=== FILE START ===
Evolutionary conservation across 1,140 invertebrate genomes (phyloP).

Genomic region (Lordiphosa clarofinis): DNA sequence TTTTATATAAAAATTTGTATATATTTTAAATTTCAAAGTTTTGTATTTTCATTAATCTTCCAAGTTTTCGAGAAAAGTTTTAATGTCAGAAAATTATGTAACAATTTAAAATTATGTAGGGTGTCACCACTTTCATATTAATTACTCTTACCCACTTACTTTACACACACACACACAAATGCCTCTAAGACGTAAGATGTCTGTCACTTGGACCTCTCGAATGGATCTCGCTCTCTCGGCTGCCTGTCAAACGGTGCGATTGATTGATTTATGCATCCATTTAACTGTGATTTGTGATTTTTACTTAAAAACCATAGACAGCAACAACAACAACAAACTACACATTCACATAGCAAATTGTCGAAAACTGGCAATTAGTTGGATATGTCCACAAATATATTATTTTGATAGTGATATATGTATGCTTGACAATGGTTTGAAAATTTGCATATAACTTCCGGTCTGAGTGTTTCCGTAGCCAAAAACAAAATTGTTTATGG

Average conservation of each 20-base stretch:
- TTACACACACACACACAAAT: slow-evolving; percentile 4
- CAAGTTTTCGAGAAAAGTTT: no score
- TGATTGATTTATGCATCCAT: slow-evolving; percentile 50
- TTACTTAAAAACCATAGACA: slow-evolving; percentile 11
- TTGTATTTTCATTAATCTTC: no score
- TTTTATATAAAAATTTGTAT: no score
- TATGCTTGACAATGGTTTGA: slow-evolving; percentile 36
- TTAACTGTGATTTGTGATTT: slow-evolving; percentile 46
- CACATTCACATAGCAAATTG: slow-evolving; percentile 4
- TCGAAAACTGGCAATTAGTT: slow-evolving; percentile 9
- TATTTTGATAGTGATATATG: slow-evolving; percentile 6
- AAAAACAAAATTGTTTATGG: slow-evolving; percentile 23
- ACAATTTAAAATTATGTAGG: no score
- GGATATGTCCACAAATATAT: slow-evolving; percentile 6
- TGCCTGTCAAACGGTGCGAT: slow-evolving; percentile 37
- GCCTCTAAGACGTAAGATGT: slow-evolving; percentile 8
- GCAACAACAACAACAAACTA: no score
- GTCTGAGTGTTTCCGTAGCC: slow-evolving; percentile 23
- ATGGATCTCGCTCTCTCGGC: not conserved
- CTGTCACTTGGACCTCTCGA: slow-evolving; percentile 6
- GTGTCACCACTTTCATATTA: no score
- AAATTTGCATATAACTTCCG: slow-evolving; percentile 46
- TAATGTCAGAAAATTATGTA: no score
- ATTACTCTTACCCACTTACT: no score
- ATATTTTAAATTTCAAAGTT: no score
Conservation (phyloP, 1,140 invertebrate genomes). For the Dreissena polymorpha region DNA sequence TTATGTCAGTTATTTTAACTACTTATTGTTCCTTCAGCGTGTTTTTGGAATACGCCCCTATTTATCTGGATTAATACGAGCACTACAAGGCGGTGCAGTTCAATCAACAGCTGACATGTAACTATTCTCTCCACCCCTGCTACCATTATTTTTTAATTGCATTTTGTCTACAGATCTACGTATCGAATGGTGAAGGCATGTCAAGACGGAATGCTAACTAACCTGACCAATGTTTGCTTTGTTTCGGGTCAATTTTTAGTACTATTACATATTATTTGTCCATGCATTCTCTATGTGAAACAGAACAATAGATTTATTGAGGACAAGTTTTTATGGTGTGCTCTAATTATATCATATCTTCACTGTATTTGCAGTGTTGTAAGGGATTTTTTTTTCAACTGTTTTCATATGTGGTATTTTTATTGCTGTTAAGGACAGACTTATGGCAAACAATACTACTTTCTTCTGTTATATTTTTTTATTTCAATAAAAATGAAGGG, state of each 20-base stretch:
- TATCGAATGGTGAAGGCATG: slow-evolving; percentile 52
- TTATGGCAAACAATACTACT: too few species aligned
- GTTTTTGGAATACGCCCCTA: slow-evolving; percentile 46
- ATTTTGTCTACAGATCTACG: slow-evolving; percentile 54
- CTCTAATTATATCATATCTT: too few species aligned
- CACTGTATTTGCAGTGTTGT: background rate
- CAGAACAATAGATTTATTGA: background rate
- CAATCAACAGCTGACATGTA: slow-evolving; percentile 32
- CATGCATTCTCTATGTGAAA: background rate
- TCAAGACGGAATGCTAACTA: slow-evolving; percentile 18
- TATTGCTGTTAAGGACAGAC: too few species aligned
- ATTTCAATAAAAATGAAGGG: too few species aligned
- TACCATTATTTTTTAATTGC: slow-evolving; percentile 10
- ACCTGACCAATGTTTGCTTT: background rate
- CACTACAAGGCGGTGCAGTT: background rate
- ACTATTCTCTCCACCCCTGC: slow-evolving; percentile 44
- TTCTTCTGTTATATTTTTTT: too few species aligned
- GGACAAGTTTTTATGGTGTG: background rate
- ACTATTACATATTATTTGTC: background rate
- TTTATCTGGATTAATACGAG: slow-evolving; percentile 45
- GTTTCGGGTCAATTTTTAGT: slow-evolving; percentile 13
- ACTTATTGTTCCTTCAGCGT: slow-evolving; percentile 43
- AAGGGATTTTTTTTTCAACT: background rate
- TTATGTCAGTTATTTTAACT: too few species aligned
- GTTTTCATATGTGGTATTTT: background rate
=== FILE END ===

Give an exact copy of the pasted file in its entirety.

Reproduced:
Evolutionary conservation across 1,140 invertebrate genomes (phyloP).

Genomic region (Lordiphosa clarofinis): DNA sequence TTTTATATAAAAATTTGTATATATTTTAAATTTCAAAGTTTTGTATTTTCATTAATCTTCCAAGTTTTCGAGAAAAGTTTTAATGTCAGAAAATTATGTAACAATTTAAAATTATGTAGGGTGTCACCACTTTCATATTAATTACTCTTACCCACTTACTTTACACACACACACACAAATGCCTCTAAGACGTAAGATGTCTGTCACTTGGACCTCTCGAATGGATCTCGCTCTCTCGGCTGCCTGTCAAACGGTGCGATTGATTGATTTATGCATCCATTTAACTGTGATTTGTGATTTTTACTTAAAAACCATAGACAGCAACAACAACAACAAACTACACATTCACATAGCAAATTGTCGAAAACTGGCAATTAGTTGGATATGTCCACAAATATATTATTTTGATAGTGATATATGTATGCTTGACAATGGTTTGAAAATTTGCATATAACTTCCGGTCTGAGTGTTTCCGTAGCCAAAAACAAAATTGTTTATGG

Average conservation of each 20-base stretch:
- TTACACACACACACACAAAT: slow-evolving; percentile 4
- CAAGTTTTCGAGAAAAGTTT: no score
- TGATTGATTTATGCATCCAT: slow-evolving; percentile 50
- TTACTTAAAAACCATAGACA: slow-evolving; percentile 11
- TTGTATTTTCATTAATCTTC: no score
- TTTTATATAAAAATTTGTAT: no score
- TATGCTTGACAATGGTTTGA: slow-evolving; percentile 36
- TTAACTGTGATTTGTGATTT: slow-evolving; percentile 46
- CACATTCACATAGCAAATTG: slow-evolving; percentile 4
- TCGAAAACTGGCAATTAGTT: slow-evolving; percentile 9
- TATTTTGATAGTGATATATG: slow-evolving; percentile 6
- AAAAACAAAATTGTTTATGG: slow-evolving; percentile 23
- ACAATTTAAAATTATGTAGG: no score
- GGATATGTCCACAAATATAT: slow-evolving; percentile 6
- TGCCTGTCAAACGGTGCGAT: slow-evolving; percentile 37
- GCCTCTAAGACGTAAGATGT: slow-evolving; percentile 8
- GCAACAACAACAACAAACTA: no score
- GTCTGAGTGTTTCCGTAGCC: slow-evolving; percentile 23
- ATGGATCTCGCTCTCTCGGC: not conserved
- CTGTCACTTGGACCTCTCGA: slow-evolving; percentile 6
- GTGTCACCACTTTCATATTA: no score
- AAATTTGCATATAACTTCCG: slow-evolving; percentile 46
- TAATGTCAGAAAATTATGTA: no score
- ATTACTCTTACCCACTTACT: no score
- ATATTTTAAATTTCAAAGTT: no score
Conservation (phyloP, 1,140 invertebrate genomes). For the Dreissena polymorpha region DNA sequence TTATGTCAGTTATTTTAACTACTTATTGTTCCTTCAGCGTGTTTTTGGAATACGCCCCTATTTATCTGGATTAATACGAGCACTACAAGGCGGTGCAGTTCAATCAACAGCTGACATGTAACTATTCTCTCCACCCCTGCTACCATTATTTTTTAATTGCATTTTGTCTACAGATCTACGTATCGAATGGTGAAGGCATGTCAAGACGGAATGCTAACTAACCTGACCAATGTTTGCTTTGTTTCGGGTCAATTTTTAGTACTATTACATATTATTTGTCCATGCATTCTCTATGTGAAACAGAACAATAGATTTATTGAGGACAAGTTTTTATGGTGTGCTCTAATTATATCATATCTTCACTGTATTTGCAGTGTTGTAAGGGATTTTTTTTTCAACTGTTTTCATATGTGGTATTTTTATTGCTGTTAAGGACAGACTTATGGCAAACAATACTACTTTCTTCTGTTATATTTTTTTATTTCAATAAAAATGAAGGG, state of each 20-base stretch:
- TATCGAATGGTGAAGGCATG: slow-evolving; percentile 52
- TTATGGCAAACAATACTACT: too few species aligned
- GTTTTTGGAATACGCCCCTA: slow-evolving; percentile 46
- ATTTTGTCTACAGATCTACG: slow-evolving; percentile 54
- CTCTAATTATATCATATCTT: too few species aligned
- CACTGTATTTGCAGTGTTGT: background rate
- CAGAACAATAGATTTATTGA: background rate
- CAATCAACAGCTGACATGTA: slow-evolving; percentile 32
- CATGCATTCTCTATGTGAAA: background rate
- TCAAGACGGAATGCTAACTA: slow-evolving; percentile 18
- TATTGCTGTTAAGGACAGAC: too few species aligned
- ATTTCAATAAAAATGAAGGG: too few species aligned
- TACCATTATTTTTTAATTGC: slow-evolving; percentile 10
- ACCTGACCAATGTTTGCTTT: background rate
- CACTACAAGGCGGTGCAGTT: background rate
- ACTATTCTCTCCACCCCTGC: slow-evolving; percentile 44
- TTCTTCTGTTATATTTTTTT: too few species aligned
- GGACAAGTTTTTATGGTGTG: background rate
- ACTATTACATATTATTTGTC: background rate
- TTTATCTGGATTAATACGAG: slow-evolving; percentile 45
- GTTTCGGGTCAATTTTTAGT: slow-evolving; percentile 13
- ACTTATTGTTCCTTCAGCGT: slow-evolving; percentile 43
- AAGGGATTTTTTTTTCAACT: background rate
- TTATGTCAGTTATTTTAACT: too few species aligned
- GTTTTCATATGTGGTATTTT: background rate